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4.5 out of 5 stars
4.5 out of 5 stars
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on 2 May 2011
When Desiderius Erasmus Roterodamus first uttered those famous words above, I'm sure that he didn't have a little known rock 'n' roll group from Detroit in mind. But when, in 1974, three african-american brothers by the birth name of Hackney (Bobby, Dannis & David) decided to record a 12-song LP, the title of which was to be a call to arms for the worlds undivided attention, he could well have been contemplating their eventual destiny & place in musical history.

The Death story truly belongs in rock 'n' roll mythology. The three brothers were first introduced to the magic of 'the devil's music' by their father when in the early 60's he sat them down to witness the first of The Beatles legendary performaces on US variety show 'The Ed Sullivan Show' (Febuary 9th 1964). The day after this momentus occasion it is reputed that David Hackney was to find a discarded guitar in an alley behind their family home and set forth to learn all the wonders that the instrument had to offer. Brothers Bobby & Dannis soon followed suit and the story of Death's inception is now set in stone. Nearly.

When the brothers first started out they were plying their trade as an R&B group (back when that term actually meant something) calling themselves Rock Fire Funk Express. It was only with the epithany that an Alice Cooper live show brought them that urged David and his siblings to change their name to 'Death' and take a more rock oriantated approach to their own music. In doing so they were to become one of the real fore-runners of the punk movement of the late 70's and attain a truly special place amongst the great 'lost' bands of theirs or any era (you know the place, it also contains The Modern Lover's teenage angst, The Soft Boy's psychotic doodlings & d.boon's eternal soul).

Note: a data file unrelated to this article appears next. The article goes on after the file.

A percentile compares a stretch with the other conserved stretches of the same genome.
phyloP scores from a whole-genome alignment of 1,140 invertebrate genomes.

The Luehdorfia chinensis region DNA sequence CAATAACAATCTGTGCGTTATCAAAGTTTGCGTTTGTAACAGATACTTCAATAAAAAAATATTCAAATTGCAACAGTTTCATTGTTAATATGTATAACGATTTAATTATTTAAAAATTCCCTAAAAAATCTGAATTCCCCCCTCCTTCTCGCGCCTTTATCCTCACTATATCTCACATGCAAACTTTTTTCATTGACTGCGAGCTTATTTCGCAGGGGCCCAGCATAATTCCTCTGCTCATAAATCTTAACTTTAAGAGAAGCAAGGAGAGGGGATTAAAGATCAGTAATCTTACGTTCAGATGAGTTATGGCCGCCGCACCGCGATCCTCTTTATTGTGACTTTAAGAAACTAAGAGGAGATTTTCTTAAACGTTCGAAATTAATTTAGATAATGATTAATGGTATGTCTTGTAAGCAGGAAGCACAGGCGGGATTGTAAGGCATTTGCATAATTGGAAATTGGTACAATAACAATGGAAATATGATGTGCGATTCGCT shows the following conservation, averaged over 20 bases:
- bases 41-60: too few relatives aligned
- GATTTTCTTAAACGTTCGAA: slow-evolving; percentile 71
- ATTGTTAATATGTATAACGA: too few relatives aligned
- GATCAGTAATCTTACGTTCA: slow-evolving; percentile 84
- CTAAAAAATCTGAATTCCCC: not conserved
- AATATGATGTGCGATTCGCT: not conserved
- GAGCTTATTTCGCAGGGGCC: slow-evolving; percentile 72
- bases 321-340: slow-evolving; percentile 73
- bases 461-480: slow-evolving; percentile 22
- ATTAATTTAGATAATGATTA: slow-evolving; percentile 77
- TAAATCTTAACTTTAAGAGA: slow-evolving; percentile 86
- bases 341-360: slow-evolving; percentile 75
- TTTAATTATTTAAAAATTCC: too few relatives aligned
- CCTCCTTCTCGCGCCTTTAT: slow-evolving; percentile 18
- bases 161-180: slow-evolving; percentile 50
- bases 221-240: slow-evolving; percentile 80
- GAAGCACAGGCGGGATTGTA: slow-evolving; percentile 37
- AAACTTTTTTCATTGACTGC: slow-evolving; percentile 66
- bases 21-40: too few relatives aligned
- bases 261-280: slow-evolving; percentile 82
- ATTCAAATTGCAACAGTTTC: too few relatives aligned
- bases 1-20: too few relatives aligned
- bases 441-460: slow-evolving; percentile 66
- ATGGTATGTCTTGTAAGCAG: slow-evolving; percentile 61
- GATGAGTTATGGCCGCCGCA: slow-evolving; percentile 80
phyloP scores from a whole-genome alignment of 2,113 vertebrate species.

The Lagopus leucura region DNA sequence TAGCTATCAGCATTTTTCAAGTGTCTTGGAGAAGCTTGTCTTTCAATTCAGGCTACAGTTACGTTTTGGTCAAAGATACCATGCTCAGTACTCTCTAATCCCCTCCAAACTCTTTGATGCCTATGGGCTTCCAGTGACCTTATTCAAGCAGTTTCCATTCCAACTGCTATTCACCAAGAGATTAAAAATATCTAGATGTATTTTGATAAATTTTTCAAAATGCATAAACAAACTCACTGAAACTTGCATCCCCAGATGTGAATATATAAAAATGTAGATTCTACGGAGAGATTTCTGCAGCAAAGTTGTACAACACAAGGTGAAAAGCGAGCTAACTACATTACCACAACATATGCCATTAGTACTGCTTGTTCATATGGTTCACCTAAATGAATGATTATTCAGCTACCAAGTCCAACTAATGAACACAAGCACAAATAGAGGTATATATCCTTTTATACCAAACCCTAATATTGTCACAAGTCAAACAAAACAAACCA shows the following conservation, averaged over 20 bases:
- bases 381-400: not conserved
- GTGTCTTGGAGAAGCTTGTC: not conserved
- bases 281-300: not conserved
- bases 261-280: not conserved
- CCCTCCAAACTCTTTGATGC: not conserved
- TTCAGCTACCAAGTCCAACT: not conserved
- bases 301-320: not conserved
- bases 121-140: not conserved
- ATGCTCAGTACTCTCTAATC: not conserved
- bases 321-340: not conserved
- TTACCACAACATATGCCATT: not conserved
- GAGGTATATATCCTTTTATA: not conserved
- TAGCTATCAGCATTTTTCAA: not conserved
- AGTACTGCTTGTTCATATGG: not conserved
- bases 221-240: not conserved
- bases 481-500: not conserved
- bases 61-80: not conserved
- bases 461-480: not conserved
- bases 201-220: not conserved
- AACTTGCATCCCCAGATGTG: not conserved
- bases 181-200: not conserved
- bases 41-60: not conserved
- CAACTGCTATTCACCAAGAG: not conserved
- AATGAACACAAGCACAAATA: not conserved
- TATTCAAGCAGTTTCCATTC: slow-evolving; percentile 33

After recording a 12 song LP in 1974 the band were asked by Columbia Records to change their name (more preciscely they were asked by american uber-producer & executive Clive Davis, who has had a major role in countless acts careers, most notably Janis Joplin, Iggy Pop, Earth Wind & Fire and, uh, Milli Vanilli. Kind of falls away a little with that last one, no?). When the band point blankly refused, apparently telling local record promoter Brian Spears of Groovesville (who'd once worked with the legend that is George Clinton) that 'Clive Davis can go to hell', the recorded music went away in storage and was never to be heard of again. Thankfully in 2009, indie label Drag City (home to Pavement, Joanna Newsom, Will Oldham & Royal Trux amongst many other greats) deemed fit to release the 7 surviving songs as this long awaited LP, '...For The Whole World To See'. And history can now breath a huge sigh of relief.

The record is a blistering slice of proto-punk that brings memories of great luminaries such as The Stooges, MC5 and the whole CBGB's movement. Opener 'Keep On Knocking' almost sounds like a lost Beatles standard played for kicks, the lenghly 'Let The World Turn' predates Television by a generation and barn-storming closer 'Politicians In My Eyes' is surely the great 'lost' song of the Vietnam war (just to think, as america was belattedly pulling it's troops from the jungle nightmare this animilistic vendetta was pouring from this incredibly anit-corparate act. The more things change...). Fans of acts as diverse as the MC5, Love, Television, The Ramones, Chic and Sly & The Faimly Stone will all find something to adore in this music and it is only sad that the world remains as blind now as it was in 1974.

Also, thanks to Robert Manis of Chicago who's great music taste and unrelenting drive ultimately led to this release. Thank you sir, we are eternally grateful.
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on 20 February 2015
This album and the back story behind Death, reminds me of the real reason that I listen to music. They have all the characteristics of an original punk band but with a unique flavour which allows them to stand taller than many other punk artists of this era. A wonderful mix of songs on this album and I would advise anyone who is into any kind of rock music to give this rare wonder of the world a try.